Patients with a variety of mental and emotional illnesses are treated at psychiatric hospitals. Inpatient primary care physicians and nurses and psychiatrists, and other mental health specialists are on staff to confer with patients, educate them about and offer them medication and therapy options, and provide a spectrum of medical care.
In psychiatric institutions, prescribing appropriate therapy is difficult because healthcare providers must examine patients’ mental and physical health.
Going to a mental facility for treatment
The majority of persons with mental illnesses will never need to be admitted to a hospital for treatment. However, if you do need to go, the hospital may be the ideal location for you to rest, feel protected, and get the treatment you require. The hospital staff is trained to assist you and your family through what may be a stressful period.
What is the point of going to the hospital?
When you can’t cope with your mental illness symptoms at home and require more intensive help, you need to go to seek professional help.
The reasons are multifold:
- If you are troubled, severely anxious, or if you feel out of control
- Have been harmed or are experiencing physical symptoms as a result of self-harm, alcohol or drug abuse, or if you have an eating disorder
- Having delusions or hallucinations (seeing or hearing things that are not there)
- Having constant suicidal thoughts or have attempted suicide
You can feel safe in the hospital, be in close contact with doctors and nurses, obtain the medications you need (if you need them), and receive therapies.
Admission to a public psychiatric hospital usually is made through the emergency room or the community mental health team at the hospital. You’ll need your GP (family doctor) or a psychiatrist to help you get into a private hospital. The hospital can arrange for an interpreter if you require one.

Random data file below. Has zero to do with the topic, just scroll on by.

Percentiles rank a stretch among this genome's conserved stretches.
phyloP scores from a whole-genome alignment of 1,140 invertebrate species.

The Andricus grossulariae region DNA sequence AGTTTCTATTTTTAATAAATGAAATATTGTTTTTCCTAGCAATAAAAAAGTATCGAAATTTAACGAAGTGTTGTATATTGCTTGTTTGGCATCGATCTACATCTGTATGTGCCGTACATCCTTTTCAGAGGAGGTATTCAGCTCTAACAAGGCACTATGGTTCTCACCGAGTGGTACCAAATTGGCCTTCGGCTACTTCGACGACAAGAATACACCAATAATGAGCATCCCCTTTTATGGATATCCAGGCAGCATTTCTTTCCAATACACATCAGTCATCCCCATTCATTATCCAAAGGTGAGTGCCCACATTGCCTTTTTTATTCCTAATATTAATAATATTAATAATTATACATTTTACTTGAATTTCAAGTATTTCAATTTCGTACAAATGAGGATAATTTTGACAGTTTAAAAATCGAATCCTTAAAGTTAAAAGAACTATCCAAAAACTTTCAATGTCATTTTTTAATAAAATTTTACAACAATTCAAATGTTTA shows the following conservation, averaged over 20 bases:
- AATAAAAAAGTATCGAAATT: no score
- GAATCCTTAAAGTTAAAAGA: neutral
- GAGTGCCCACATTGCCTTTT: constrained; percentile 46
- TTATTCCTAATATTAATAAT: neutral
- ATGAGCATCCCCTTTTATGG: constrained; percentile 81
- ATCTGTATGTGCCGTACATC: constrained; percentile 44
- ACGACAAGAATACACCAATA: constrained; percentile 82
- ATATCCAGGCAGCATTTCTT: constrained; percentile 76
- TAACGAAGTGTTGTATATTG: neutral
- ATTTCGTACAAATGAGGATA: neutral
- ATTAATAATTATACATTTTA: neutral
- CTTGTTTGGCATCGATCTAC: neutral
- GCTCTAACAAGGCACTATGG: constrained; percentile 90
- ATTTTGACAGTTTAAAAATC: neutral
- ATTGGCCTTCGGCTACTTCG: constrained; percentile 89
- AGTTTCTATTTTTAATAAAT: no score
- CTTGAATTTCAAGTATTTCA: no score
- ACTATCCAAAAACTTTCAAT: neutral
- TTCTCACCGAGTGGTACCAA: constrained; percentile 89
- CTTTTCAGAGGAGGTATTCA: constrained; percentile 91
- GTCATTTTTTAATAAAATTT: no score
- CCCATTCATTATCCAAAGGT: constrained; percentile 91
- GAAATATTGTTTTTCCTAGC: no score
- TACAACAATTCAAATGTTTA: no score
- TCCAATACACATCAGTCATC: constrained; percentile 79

Intake and evaluation:
You will be shown about the hospital and given information about what will happen during your stay. You’ll meet with a psychiatrist or a registrar (a doctor in training to become a psychiatrist) who will discuss your issues with you.
This could involve the following:
- Discussing with you about your feelings, thoughts, and emotions
- Enquiring about your current situation
- Figuring out where your strengths lie, what has worked in the past, and what resources are available to you
- Enquiring about your medical background
- Questions will be asked to see if you’re in the present moment and if you’re paying attention.
Your doctor may want to speak with your family, partner, or friends as well. They will first seek your approval. Then they will run blood tests, brain scans, and additional testing may be performed. The length of your stay in hospital is primarily determined by the reason you’re there, the treatments you require, and how you’re reacting. Some visitors merely come for a day or two. Others may stay for two to three weeks or even longer.
People who have never been in a psychiatric hospital worry that they will never be able to escape. That doesn’t happen very often these days. There is a huge demand for psychiatric hospitals, hence the good supply is also there. Hence, one needs to be very specific when it comes to making a decision.